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Uniting business to tackle COVID-19

As the world wakes up to the full global threat of the COVID-19 pandemic, United Nations Secretary-General António Guterres has declared war on this virus. His message is clear: As a human family, we are in this together and we will get through it together. The spread of the virus will peak and our economies will recover. 

In the meantime, we must act together to slow its spread and look out for each other, not least those who are most at risk — the elderly and the sick, the poor and the marginalized. Also, we must pay close attention to those most vulnerable to its economic impact: small businesses; workers in the supply chain; and women, who often shoulder a disproportionate burden of care. 

Amidst the real and rising risk of a global recession, financial markets are plunging, and the U.N. Secretary-General has urged us to stay calm and collected: "This is a time for prudence, not panic. Science, not stigma. Facts, not fear."  

As a global business community, let’s be guided by this message of determination, solidarity and prudence in the weeks and months ahead. Let’s draw from the power of the Ten Principles of the United Nations Global Compact and stand united and face the COVID-19 pandemic.  

A special appeal from U.N. Global Compact to stand united

This week, the U.N. Global Compact is issuing a special appeal for a corporate response to the pandemic: For all companies to take collective action to stem the COVID-19 outbreak and stand together to facilitate business continuity for a fast recovery. 

As the virus continues its spread across the world, we must stand behind the global effort taken by the World Health Organization, governments and health authorities to prevent, detect and manage the pandemic — practically, financially and through the stable provision of affordable supplies of life-essential commodities, utilities and services.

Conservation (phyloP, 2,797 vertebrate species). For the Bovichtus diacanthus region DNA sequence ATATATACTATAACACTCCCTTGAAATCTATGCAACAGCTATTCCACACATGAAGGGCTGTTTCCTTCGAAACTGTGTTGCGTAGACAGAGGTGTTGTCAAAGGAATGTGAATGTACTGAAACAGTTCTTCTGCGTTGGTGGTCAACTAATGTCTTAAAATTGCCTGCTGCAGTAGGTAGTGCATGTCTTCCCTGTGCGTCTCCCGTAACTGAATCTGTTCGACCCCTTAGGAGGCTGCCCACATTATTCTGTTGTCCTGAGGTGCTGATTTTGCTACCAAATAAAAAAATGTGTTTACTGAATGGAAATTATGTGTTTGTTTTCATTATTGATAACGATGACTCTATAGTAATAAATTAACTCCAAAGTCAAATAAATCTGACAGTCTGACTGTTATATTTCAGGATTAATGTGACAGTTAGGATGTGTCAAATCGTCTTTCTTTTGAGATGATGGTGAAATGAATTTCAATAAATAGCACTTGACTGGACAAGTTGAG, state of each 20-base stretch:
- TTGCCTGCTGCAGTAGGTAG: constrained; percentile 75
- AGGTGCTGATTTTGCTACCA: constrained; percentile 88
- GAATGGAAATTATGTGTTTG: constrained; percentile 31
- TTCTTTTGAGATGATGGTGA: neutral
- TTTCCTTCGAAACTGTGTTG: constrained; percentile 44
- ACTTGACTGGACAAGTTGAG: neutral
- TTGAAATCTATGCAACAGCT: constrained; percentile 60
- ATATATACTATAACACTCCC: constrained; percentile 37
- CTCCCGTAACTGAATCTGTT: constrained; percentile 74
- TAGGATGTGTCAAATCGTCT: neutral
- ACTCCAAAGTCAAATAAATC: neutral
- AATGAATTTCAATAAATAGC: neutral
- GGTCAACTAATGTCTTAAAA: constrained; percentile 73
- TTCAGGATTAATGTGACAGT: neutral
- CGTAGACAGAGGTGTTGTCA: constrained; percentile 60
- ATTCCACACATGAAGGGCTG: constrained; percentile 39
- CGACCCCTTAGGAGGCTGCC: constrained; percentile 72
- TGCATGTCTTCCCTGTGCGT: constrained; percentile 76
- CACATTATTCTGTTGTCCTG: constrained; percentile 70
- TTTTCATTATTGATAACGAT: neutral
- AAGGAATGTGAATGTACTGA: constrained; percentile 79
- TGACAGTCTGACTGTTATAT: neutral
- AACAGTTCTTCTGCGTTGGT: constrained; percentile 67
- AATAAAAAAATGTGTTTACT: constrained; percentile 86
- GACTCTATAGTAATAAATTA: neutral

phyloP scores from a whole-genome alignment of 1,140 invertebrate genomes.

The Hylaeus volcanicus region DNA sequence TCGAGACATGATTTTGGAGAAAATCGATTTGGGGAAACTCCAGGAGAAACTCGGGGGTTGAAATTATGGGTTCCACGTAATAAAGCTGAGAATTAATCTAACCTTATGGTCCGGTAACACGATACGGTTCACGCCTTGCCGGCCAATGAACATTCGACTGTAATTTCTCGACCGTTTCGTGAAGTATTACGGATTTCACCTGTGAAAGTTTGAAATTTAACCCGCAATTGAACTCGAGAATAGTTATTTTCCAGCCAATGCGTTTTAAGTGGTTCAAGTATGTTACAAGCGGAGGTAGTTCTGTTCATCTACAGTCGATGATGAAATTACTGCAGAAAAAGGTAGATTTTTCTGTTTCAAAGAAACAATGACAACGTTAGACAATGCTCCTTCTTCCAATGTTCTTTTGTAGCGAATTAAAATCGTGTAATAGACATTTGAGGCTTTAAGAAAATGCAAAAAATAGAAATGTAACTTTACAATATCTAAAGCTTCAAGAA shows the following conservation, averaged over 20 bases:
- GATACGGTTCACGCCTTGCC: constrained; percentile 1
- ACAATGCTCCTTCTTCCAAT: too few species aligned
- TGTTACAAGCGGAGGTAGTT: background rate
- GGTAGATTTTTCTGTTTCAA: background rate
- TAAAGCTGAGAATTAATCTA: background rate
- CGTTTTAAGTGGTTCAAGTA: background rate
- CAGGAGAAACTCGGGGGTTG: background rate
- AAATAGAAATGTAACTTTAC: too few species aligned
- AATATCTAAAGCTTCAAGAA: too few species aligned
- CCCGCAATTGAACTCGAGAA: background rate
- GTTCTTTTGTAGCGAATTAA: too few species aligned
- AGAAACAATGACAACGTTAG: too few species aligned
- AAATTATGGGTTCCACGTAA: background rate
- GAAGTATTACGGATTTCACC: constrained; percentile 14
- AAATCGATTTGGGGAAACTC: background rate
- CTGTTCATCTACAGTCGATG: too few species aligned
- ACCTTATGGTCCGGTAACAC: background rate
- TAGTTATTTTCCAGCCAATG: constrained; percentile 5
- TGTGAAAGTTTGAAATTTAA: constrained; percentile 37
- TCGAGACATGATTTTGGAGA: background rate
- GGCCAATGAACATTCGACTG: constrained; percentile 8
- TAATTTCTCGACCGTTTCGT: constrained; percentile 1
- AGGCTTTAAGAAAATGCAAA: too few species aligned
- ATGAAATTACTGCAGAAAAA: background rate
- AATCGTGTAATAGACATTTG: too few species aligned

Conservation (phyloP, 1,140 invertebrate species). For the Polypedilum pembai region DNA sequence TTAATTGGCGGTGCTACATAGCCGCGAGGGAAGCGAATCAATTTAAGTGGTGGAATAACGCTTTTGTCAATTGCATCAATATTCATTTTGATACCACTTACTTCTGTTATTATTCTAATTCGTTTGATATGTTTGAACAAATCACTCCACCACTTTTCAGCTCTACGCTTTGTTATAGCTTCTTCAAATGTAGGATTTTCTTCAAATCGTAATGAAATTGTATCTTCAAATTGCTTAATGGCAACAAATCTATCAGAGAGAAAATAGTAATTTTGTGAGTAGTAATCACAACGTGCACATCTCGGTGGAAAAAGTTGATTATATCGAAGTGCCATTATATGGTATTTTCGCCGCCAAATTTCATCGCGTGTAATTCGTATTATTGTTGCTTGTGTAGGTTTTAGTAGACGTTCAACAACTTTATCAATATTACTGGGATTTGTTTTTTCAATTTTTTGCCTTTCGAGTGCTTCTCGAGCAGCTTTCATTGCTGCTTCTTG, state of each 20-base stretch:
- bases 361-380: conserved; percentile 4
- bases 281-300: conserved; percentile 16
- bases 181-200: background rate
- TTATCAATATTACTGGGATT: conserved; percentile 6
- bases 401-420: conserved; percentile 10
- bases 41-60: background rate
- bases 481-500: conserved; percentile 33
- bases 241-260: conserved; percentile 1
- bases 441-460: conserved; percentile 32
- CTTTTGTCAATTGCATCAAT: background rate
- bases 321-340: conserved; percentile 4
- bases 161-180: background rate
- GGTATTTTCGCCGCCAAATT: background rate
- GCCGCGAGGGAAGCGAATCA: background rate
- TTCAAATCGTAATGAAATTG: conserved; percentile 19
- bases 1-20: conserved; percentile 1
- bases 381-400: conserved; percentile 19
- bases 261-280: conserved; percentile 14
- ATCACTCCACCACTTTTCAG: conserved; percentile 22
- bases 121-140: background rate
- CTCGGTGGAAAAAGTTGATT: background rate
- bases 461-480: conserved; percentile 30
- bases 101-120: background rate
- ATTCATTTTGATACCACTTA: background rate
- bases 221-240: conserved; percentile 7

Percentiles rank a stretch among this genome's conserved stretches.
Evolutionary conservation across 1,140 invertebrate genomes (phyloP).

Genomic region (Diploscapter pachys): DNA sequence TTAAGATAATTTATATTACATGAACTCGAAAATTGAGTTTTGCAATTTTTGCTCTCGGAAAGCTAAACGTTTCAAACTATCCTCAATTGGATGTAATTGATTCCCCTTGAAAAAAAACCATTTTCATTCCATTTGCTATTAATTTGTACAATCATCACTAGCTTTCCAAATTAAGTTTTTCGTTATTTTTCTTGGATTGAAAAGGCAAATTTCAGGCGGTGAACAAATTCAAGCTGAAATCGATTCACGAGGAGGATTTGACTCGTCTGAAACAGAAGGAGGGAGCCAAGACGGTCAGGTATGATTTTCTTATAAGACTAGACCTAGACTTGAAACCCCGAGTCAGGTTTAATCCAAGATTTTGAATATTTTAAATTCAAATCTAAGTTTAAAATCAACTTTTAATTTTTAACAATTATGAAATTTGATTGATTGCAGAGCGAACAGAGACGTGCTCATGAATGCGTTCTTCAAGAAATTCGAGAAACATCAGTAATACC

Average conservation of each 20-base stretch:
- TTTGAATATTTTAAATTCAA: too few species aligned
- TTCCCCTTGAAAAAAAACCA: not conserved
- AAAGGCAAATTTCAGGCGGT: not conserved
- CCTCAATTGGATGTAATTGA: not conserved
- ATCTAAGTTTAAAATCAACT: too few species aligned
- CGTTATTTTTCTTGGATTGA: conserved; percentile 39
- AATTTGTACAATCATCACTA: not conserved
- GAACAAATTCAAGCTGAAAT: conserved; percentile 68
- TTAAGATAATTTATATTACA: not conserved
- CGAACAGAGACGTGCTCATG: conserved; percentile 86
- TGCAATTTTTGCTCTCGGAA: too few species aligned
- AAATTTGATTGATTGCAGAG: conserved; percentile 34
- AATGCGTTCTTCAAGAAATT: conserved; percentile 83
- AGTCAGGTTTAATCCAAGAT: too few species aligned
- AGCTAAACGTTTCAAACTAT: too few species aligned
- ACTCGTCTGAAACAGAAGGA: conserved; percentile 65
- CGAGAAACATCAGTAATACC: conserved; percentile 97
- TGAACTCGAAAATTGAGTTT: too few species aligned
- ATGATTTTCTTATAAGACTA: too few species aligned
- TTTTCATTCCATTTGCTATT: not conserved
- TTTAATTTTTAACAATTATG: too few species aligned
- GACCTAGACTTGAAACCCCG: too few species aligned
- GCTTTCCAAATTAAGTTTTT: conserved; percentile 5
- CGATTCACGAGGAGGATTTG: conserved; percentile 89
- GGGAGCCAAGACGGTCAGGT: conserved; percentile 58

Our economies will bounce back faster if we provide support for business continuity. But it will require that we help each other out.
At a minimum, we must ensure employees have access to a safe working environment with every precaution taken to limit exposure to the virus, also looking out for the workers in the global supply chain, who often live and work in close quarters without access to health facilities.

We must unite in solidarity and take action to protect employees and workers in the supply chain from catastrophic healthcare costs, unpaid leave of absence, unemployment and long-term economic recession.

Fast recovery hinges upon business continuity 

In a connected global economy, we are already seeing trade and supply chains being disrupted, threatening the financial stability of businesses and economies. U.N. economists recently estimated that the COVID-19 virus could cost the global economy more than $1 trillion.  

Our economies will bounce back faster if we provide support for business continuity. But it will require that we help each other out.

Even in the face of recession, businesses must find ways to honor current contracts, allowing for flexibility on delivery and quotas. Together with the financial sector and policymakers, we must find ways of making available special credit lines and relaxing repayment. 

We must think out of the box to come up with new blended financial instruments to fund commercial enterprises that support critical prevention and mitigation activities required by the pandemic. Our actions will define stakeholder trust, reputation and legitimacy as we weather this storm.

Coming at the start of the Decade of Action to deliver the U.N. Sustainable Development Goals, COVID-19 is a real test. If we can come together in solidarity to turn the tide on this pandemic, surely we also have what it takes to achieve the 2030 Agenda for Sustainable Development and create the world we want.

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